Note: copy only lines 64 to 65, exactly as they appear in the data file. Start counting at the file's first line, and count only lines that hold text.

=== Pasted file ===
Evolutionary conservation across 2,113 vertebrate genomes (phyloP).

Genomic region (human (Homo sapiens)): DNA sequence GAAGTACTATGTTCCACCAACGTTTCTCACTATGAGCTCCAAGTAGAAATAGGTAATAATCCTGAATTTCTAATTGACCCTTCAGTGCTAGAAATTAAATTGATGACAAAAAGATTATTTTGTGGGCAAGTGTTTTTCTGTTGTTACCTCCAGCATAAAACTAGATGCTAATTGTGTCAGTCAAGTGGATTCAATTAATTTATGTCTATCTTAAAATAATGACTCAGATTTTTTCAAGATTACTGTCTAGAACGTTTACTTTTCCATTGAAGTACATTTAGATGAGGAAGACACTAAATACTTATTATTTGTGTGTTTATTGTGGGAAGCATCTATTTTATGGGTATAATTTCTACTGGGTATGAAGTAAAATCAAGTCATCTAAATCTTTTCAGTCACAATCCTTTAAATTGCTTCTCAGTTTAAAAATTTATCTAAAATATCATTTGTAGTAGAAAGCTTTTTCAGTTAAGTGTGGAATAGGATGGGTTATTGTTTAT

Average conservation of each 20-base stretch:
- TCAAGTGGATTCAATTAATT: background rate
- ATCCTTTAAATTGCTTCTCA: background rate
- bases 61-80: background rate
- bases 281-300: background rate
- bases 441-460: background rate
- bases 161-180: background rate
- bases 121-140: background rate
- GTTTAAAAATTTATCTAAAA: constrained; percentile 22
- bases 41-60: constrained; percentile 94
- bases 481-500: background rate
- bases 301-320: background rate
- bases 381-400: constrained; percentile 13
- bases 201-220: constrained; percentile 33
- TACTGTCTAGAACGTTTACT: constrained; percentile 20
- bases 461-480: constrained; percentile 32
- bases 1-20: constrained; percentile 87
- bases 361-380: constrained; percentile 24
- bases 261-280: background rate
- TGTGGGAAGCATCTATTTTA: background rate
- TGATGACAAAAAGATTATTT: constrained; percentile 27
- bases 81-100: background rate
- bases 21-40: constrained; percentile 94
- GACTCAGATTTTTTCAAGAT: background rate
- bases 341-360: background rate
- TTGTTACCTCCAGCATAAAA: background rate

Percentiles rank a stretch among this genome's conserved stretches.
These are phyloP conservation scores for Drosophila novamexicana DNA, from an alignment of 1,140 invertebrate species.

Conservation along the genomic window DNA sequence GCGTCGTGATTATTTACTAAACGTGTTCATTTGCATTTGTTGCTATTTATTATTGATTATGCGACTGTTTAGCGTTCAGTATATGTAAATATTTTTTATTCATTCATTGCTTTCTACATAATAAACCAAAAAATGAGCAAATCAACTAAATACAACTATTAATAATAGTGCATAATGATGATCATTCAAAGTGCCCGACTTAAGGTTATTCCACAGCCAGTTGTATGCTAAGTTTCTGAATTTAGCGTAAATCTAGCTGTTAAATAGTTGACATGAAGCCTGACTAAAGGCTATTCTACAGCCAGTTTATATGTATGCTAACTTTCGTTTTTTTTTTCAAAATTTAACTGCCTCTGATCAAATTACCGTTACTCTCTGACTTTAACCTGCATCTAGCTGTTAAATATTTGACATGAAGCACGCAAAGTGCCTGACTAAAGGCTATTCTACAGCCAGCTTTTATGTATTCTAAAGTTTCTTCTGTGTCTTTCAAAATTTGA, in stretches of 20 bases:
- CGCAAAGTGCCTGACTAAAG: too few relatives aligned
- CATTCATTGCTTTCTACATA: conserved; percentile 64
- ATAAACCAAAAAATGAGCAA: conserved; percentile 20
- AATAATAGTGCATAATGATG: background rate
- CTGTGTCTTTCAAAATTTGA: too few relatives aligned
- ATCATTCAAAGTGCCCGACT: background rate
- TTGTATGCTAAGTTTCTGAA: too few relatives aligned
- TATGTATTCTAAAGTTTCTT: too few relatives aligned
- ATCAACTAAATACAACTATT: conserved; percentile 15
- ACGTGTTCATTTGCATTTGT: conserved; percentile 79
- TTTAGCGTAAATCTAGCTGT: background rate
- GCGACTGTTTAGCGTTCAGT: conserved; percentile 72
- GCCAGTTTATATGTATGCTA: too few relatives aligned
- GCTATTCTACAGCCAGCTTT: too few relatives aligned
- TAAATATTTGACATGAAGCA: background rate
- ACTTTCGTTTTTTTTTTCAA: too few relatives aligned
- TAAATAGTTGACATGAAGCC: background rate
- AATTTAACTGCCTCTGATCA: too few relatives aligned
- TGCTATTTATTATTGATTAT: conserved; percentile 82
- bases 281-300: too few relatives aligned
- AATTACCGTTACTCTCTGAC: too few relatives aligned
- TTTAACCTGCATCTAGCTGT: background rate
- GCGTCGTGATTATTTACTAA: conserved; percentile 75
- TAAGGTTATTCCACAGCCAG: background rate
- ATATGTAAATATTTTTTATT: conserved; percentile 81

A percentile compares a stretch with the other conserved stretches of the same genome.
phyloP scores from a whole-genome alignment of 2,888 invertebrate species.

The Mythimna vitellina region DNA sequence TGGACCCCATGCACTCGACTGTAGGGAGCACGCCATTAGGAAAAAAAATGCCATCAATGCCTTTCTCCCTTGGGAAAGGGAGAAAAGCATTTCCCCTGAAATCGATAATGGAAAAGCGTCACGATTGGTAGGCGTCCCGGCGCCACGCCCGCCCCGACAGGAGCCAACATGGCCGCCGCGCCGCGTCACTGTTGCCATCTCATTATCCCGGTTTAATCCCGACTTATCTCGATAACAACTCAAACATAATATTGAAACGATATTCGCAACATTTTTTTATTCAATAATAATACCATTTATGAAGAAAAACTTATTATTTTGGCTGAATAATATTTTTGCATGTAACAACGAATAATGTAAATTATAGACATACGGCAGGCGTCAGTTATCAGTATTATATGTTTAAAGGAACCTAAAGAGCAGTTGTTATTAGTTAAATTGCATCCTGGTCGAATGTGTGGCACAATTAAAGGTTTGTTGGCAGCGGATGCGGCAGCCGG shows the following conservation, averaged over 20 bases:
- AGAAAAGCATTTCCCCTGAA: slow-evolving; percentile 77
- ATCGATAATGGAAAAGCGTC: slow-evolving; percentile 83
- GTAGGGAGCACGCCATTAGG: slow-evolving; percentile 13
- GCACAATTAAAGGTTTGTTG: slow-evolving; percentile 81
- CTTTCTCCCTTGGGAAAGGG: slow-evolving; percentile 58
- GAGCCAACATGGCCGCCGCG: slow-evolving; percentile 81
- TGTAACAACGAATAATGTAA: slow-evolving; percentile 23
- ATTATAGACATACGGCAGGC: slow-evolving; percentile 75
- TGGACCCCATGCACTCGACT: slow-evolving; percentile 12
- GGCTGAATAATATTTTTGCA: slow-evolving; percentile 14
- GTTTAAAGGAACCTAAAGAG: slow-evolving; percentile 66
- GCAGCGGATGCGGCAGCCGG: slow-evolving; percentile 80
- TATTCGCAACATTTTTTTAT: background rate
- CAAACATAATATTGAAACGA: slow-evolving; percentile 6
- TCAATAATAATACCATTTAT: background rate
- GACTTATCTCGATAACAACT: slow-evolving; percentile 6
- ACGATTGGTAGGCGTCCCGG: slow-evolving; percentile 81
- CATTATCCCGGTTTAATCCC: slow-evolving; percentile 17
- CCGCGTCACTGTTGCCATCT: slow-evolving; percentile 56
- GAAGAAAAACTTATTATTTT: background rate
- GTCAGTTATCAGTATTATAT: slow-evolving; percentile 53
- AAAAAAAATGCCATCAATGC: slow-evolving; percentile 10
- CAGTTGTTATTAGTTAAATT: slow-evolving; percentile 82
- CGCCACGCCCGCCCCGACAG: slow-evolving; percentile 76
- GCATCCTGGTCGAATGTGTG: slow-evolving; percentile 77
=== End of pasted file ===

- CTTTCTCCCTTGGGAAAGGG: slow-evolving; percentile 58
- GAGCCAACATGGCCGCCGCG: slow-evolving; percentile 81